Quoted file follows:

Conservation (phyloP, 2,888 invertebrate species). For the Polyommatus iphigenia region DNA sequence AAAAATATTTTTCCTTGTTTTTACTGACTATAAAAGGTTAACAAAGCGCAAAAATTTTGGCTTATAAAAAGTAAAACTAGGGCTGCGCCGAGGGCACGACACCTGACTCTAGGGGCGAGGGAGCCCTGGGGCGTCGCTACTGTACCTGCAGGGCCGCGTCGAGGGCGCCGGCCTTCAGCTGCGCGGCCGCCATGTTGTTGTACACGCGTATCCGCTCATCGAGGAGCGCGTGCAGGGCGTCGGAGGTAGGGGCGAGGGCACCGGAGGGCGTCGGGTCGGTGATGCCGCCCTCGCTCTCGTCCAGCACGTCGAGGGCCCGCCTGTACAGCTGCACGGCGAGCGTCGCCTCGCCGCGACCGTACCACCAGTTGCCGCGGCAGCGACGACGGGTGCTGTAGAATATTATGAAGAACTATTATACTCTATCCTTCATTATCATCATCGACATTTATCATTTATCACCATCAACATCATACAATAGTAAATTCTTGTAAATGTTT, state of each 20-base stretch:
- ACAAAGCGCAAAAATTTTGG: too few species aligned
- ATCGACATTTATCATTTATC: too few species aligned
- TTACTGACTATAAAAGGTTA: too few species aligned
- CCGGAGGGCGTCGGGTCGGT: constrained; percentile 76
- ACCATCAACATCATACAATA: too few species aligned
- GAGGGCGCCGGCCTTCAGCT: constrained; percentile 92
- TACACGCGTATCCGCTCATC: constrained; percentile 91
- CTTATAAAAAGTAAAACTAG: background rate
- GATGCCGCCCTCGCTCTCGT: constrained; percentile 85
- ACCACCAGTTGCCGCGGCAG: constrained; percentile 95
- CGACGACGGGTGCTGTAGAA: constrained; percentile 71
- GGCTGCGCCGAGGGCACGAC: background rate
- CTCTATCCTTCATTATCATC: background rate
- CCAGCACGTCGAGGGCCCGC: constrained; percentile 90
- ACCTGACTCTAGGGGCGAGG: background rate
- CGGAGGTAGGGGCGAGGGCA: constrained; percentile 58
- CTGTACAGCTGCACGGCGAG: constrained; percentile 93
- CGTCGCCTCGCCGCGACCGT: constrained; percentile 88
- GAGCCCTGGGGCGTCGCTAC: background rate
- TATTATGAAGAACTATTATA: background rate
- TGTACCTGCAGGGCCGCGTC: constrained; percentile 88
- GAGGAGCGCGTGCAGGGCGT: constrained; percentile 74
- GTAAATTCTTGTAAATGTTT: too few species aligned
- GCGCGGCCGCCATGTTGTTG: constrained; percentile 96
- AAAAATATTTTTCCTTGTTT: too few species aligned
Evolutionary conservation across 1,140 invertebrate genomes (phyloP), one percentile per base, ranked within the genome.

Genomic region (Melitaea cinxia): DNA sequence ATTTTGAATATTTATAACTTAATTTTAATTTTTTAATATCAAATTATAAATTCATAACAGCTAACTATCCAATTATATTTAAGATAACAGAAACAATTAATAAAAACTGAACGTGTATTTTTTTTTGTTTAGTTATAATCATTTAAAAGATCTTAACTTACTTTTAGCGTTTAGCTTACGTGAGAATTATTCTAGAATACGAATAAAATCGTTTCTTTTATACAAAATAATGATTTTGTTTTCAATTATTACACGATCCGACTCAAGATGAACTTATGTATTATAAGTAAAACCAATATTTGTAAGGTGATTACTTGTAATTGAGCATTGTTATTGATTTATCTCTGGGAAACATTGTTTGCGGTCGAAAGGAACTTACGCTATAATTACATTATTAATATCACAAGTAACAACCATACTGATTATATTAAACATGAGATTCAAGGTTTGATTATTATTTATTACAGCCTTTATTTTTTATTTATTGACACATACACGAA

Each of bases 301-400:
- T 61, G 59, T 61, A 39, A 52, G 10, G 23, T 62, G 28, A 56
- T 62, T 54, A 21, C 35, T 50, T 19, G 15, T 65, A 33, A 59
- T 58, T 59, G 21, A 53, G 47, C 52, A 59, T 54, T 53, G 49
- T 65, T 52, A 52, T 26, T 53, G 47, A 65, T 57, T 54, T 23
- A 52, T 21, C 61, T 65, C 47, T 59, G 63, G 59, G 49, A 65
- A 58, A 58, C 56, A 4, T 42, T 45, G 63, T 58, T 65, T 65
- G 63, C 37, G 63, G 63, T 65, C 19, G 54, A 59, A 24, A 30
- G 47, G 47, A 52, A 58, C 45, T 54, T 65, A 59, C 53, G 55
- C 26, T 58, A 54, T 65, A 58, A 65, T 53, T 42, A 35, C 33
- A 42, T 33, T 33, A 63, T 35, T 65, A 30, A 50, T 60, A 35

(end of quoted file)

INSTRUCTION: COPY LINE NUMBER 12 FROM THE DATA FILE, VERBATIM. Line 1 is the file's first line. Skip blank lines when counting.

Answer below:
- CGACGACGGGTGCTGTAGAA: constrained; percentile 71